Credit and Collection News : A Division of Elsos



Is the Collection Industry going forward or backwards?

posted on 2009-07-29 by Steve Ruderman

This month was a tough one for the collections industry. Attorney Generals from New York, Ohio and Virginia all went after collection agencies and collection attorney firms. Each of these attorney generals claimed that the agencies were violating the fair debt collections act and even claimed fraudulent activity. The Minnesota AG literally shut down the arbitration business by closing down the National Arbitration Association’s credit card arbitration business, which was followed by the American Arbitration Association backing out of the debt collection arbitration business as well. AG’s settled with Bank of America on the foreclosure issues with its' Countrywide subprime division it bought. Even the rental business is not safe. Rent-a-Center is being accused of illegal collection practices in the state of Washington, including harassing customers with profanity during collection calls and scaring children by telling them that their parents would be jailed. Is it coincidence that all these items are happening at once or is there a pattern that is being set? Has the Attorney Generals had enough with the financial services industry or have they figured out a way to go after an industry that is not popular with the media and has deep pockets to gain a badly needed revenue source? The states are hurting for revenue and is our industry the target of a way to increase their revenues? Unfortunately our industry is a prime target for politicians. Lisa Madigan the AG from Illinois (who has aspirations of higher offices) has said the worst type of companies are polluters and collectors. Great, we have been categorized with those who damage our environment. Let’s face it; we do not work in a user friendly industry. I spent 10 years working for one of the credit reporting agencies, when someone heard that I worked there it usually was followed up with a “you ruined my credit” comment. How often do you get a positive comment when you say you work in the collections marketplace? “Thanks for collecting all those debts owed, we know it keeps our rates down!” If you consider that 90% plus of consumers pay their bills on time and have a serious issue in having to pay for someone else who does not pay their bill. If everybody paid their bills on time, interest rates would be low and borrowing would never be an issue.I know I would not want to end up in court in front of 12 jurors and explain that I think the 12 jurors should have to pay my bills because I can’t afford to pay my own bills. If a politician is looking to gain popularity ask them about debt collection agencies? Regulate them, enforce against them, and never support us publicly. The fact that our industry is very necessary to recover funds for businesses is a lost issue. Our industry certainly is not without its faults. We have created this two headed monster with a lot of bad business moves. Universal default will not go down as a smart business decision, profitable in the short run, devastating in the long run. There are rouge agencies out there that do whatever it takes to collect outstanding balances. And the main stream press loves that. Nothing better than getting a collector on tape (or better yet film) screaming and cursing at a poor little old consumer who happens to have the same name as another deadbeat bill dodger. Overzealous collectors can take your business from profitable to shut down if they are not closely monitored. You have such a fine line to balance, if you are overly nice, good luck getting paid. If you are over aggressive, good luck getting paid and expect an on rush of media, consumer lawyers and politicians. Taking the approach as a professional is the best approach. You need empathy for the consumers today, who with the current economic conditions are completely different than the debt dodgers of the past. Now you have middle and upper class debtors who have never experienced delinquencies. How you treat these individuals now, will have a lasting effect on the consumers and our industry. The concept of self regulation has been tossed around for a while but has recently taken on a new drive. Let’s face it, if we do not control the industry, the government will do it. And we all know how successful the government is in regulating an industry. The hardest part of self regulation will be the breaking of the bonds and codes that exist about supporting your brethren in the collections industry. If they are not complying with the laws then turn them in. Let’s clean up our industry before the government does it. And judging by the number of Attorney Generals and FTC complaints, it is just a matter of time before regulations take hold. New York, New Jersey and North Carolina already have pending bills and more states are looking at new laws.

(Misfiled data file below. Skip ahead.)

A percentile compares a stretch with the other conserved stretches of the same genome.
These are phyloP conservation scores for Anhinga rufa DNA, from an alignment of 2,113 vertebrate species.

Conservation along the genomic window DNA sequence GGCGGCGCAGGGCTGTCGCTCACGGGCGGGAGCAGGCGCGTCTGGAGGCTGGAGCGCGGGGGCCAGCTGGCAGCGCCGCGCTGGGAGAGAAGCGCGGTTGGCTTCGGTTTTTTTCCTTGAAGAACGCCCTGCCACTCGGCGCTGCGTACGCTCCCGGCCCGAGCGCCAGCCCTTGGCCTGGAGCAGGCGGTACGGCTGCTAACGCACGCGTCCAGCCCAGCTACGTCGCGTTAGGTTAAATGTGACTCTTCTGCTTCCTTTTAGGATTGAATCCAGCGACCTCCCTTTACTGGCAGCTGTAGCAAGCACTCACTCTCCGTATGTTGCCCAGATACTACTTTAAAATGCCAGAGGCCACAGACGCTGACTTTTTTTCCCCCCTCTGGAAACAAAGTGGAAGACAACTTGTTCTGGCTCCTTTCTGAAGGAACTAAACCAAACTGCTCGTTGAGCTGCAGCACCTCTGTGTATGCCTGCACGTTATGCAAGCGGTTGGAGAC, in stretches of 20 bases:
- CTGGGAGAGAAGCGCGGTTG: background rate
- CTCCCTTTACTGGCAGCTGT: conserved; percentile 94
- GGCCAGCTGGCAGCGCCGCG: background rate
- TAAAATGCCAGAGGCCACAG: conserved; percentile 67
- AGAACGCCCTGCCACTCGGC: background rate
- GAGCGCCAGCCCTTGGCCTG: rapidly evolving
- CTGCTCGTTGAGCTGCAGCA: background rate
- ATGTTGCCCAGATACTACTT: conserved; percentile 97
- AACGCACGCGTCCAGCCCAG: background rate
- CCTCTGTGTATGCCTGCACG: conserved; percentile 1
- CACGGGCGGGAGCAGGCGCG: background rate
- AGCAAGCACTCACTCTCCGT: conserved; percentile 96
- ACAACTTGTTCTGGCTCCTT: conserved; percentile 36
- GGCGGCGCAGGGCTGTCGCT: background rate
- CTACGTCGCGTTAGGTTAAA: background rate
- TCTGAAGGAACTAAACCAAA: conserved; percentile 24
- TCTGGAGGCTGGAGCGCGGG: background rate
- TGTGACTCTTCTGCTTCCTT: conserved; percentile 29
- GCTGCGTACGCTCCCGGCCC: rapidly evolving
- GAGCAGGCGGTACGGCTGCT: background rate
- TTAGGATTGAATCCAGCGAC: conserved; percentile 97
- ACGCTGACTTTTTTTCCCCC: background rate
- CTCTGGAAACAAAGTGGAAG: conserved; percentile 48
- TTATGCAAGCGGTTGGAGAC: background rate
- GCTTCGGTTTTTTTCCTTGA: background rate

People, lets clean it up now and take out our own trash before the government does it for us! 

Your comments are welcome.